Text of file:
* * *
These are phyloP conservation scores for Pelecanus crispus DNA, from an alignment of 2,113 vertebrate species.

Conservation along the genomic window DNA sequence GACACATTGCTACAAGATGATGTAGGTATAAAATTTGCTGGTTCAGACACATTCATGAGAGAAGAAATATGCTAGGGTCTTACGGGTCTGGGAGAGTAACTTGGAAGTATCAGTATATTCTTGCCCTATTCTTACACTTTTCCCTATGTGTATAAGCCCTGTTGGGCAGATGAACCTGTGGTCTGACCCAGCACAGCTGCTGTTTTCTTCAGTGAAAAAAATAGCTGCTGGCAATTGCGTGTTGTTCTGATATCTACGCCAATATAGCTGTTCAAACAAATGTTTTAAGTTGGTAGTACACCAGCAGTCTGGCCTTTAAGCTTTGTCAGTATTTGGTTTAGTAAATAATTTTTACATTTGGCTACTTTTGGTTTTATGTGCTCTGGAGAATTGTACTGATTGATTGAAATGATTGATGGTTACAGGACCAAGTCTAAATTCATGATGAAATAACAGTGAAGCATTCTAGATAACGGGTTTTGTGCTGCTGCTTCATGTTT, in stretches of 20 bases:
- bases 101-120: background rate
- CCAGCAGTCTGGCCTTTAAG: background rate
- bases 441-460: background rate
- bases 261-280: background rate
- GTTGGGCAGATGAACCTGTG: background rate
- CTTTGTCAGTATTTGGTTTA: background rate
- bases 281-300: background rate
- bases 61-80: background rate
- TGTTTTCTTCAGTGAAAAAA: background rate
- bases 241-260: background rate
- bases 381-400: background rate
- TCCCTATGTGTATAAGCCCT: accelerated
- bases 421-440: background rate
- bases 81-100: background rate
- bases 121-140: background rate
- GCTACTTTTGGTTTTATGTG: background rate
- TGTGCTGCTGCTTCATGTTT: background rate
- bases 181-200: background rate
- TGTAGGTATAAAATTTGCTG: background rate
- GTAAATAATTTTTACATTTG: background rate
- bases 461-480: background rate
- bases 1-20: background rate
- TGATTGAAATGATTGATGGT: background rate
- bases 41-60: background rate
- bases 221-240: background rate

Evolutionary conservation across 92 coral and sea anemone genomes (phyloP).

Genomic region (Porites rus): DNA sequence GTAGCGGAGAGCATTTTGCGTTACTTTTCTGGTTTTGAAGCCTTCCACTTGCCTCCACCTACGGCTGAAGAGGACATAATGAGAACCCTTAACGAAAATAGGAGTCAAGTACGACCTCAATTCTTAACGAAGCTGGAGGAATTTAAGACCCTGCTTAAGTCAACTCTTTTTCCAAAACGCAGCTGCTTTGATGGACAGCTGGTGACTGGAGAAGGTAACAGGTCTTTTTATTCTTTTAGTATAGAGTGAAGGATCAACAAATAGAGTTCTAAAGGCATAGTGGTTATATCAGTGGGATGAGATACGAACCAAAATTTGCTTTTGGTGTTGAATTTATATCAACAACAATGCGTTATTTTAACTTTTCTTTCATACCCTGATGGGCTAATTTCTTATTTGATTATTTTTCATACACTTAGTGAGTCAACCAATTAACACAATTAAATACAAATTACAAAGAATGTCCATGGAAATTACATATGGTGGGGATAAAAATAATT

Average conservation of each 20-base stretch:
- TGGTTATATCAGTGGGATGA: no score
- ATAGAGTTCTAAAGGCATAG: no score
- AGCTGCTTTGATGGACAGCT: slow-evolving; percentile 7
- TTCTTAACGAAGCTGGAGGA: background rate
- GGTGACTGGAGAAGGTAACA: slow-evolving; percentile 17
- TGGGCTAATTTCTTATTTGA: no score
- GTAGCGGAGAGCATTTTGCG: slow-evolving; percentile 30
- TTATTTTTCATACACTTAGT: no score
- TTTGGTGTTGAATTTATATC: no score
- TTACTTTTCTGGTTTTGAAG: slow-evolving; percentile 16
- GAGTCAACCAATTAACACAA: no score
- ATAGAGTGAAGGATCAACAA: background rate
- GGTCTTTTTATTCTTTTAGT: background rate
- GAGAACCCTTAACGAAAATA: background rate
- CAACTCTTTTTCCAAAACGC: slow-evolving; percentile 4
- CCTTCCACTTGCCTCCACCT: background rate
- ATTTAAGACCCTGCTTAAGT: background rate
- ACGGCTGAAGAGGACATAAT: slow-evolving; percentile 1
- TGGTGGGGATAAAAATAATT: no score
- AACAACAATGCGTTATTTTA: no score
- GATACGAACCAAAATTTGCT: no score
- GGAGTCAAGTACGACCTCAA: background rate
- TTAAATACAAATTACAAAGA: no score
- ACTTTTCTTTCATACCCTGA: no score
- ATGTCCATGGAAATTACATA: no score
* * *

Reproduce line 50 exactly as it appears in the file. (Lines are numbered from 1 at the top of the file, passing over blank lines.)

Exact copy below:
- AACAACAATGCGTTATTTTA: no score